Review: Mission Impossible- Ghost Protocol: Trail of Destruction

I’m a big Tom Cruise fan.

I’m not entirely sure about the Scientology stuff, but each to his own. And I have to admit for a while, after he wooed Katie Holmes I had something approaching loathing for the guy, but on the whole I’m pro-Cruise.

I can’t think of a single Cruise movie I don’t like. Among my favourites of his are the Mission: Impossible movies, part 2 is a little weak, but the other two are brilliantly gripping action thrillers. The third installment even managed to turn Phillip Seymour Hoffman into a genuinely menacing villain, which is quite a feat.

Every decent action star has one signature character or franchise, some have more than one (Stallone- Rocky and Rambo, Ford- Solo, Jones and Ryan) and in Ethan Hunt, Cruise has a pretty good one. It speaks to Cruise’s abilities that he creates a wholly believable bad ass character.

So I was really up for seeing part 4.

The newest installment, subtitled Ghost Protocol begins with Hunt imprisoned in Russia. IMF (Impossible Missions Force- one of the goofy things left over from the TV show) agents release the prisoners to cause a distraction and he escapes, but not before going back to rescue a fellow convict who helped him out before. Hunt has seperated from his wife and is no longer an active IMF agent.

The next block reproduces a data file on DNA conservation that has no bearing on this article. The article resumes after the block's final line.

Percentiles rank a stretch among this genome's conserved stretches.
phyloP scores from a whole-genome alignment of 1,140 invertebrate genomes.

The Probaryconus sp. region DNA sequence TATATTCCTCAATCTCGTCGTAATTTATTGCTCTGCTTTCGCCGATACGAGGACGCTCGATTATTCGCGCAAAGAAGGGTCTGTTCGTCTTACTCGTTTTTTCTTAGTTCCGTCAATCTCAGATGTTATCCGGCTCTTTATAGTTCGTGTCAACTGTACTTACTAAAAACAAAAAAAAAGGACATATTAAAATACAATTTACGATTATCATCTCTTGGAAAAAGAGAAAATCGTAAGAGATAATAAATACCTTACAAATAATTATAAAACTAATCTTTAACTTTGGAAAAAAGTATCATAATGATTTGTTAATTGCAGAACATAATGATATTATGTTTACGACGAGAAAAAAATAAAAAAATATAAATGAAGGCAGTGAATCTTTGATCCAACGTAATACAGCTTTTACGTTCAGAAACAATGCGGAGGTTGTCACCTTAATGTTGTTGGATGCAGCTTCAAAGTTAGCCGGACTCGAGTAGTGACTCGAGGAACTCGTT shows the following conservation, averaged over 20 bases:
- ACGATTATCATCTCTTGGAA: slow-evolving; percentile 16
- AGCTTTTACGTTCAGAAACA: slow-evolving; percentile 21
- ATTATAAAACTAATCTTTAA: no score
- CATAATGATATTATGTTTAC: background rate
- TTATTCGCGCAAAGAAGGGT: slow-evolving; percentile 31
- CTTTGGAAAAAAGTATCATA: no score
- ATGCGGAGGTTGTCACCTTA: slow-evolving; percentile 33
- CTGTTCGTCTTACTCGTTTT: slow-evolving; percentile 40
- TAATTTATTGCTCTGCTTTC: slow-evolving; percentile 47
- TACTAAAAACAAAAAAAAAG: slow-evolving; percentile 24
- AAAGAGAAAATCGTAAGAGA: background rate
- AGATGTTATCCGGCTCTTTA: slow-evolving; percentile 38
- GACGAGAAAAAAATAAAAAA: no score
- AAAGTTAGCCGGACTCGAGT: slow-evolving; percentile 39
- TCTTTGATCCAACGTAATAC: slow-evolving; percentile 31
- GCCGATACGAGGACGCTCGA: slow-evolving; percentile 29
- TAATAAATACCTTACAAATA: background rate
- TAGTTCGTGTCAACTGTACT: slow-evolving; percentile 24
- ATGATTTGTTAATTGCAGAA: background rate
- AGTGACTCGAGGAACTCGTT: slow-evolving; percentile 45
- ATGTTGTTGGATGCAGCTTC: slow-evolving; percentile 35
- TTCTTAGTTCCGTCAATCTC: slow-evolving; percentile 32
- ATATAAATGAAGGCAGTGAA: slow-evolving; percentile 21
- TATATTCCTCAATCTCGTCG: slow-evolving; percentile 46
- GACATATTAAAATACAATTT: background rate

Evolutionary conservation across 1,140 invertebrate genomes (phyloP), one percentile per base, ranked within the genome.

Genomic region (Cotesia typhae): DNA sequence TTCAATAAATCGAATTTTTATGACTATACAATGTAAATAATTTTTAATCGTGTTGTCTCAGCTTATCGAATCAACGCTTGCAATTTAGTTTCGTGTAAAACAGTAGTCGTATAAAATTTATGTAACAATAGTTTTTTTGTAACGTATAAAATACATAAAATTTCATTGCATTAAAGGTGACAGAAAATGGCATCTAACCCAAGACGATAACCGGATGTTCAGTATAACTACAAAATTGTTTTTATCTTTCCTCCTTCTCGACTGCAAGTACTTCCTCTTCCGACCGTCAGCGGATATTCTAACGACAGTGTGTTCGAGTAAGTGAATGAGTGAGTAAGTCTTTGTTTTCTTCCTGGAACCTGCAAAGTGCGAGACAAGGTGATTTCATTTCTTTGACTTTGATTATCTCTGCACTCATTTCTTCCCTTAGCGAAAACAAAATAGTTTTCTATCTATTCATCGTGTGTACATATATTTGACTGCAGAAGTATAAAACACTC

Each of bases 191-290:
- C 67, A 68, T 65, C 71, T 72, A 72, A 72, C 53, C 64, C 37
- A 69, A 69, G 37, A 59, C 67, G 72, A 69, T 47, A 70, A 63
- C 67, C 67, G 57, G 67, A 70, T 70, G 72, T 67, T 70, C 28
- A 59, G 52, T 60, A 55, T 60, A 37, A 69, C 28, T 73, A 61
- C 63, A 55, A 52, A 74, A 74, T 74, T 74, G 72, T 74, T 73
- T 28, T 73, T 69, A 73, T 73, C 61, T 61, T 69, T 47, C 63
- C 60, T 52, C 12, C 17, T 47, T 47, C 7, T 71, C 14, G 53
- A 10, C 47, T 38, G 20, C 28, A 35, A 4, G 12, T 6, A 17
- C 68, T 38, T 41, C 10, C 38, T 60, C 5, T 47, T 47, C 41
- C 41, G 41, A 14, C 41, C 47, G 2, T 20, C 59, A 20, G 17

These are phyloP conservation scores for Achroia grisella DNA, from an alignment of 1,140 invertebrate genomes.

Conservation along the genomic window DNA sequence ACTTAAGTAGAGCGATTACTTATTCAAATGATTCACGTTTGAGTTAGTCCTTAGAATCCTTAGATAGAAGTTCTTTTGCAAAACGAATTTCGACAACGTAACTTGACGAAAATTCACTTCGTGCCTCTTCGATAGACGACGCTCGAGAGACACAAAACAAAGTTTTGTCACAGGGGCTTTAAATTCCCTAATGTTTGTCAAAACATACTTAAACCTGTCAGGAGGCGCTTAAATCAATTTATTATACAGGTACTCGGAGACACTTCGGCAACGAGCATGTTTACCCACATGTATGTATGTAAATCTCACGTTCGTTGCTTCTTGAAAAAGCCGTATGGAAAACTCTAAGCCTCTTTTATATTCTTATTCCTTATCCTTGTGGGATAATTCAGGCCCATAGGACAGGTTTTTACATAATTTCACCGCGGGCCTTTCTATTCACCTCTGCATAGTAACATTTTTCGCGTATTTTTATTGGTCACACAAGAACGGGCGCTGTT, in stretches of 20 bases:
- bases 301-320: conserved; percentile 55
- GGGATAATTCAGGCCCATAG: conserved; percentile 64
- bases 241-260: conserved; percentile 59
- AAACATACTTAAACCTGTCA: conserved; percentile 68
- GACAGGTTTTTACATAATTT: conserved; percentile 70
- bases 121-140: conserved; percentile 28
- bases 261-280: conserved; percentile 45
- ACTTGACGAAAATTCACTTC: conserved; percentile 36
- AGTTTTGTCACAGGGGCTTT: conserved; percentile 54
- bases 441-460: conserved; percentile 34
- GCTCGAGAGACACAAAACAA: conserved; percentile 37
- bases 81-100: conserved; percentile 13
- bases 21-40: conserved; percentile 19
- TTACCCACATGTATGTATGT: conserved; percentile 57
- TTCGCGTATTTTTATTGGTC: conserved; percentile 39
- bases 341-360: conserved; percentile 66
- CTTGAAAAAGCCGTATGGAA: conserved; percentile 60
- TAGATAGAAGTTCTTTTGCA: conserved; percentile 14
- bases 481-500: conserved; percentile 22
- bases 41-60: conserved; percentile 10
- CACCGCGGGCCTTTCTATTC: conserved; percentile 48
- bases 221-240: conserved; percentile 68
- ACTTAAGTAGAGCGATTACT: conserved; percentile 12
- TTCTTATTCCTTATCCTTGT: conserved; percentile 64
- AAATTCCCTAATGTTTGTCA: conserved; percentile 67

Hunt’s rescuers, a young agent Carter (Paula Patton) and his old colleague, newly qualified field agent Benji (Simon Pegg) have just been part of an unsuccesful mission in Budapest to intercept a file intended for a mysterious figure known as Cobalt. During this mission another agent Hanaway (Josh Holloway) was killed by the assassin Moreau (Lea Seydoux).

Reactivated as an agent, Hunt is charged with leading the team in order to break into the Kremlin to attempt to discover Cobalt’s real identity, as he has previously worked with the Russians. However, during the mission they are exposed by Cobalt who then blows up the Kremlin, with Hunt being injured in the process.

With the blame falling on Hunt and his team, Hunt escapes hospital, now pursued by Sidorov (Vladmir Mashkov), a Russian spook. Meeting with the agency’s secretary (Tom Wilkinson), Hunt is informed that the US government has invoked “ghost protocol” whereby the entire IMF has been shut down and disavowed.

They are attacked and Hunt escapes with Brandt (Jeremy Renner) an IMF analyst. They reunite with Carter and Benji, and must now attempt to clear their names, beginning by intercepting Cobalt’s deal with Moreau, ensuring that Cobalt does not gain possesion of the nuclear launch codes that Moreau stole from Hanaway. To do this they head to Dubai, the start of a globetrotting mission to aprehend Cobalt, stop nuclear war and clear their names.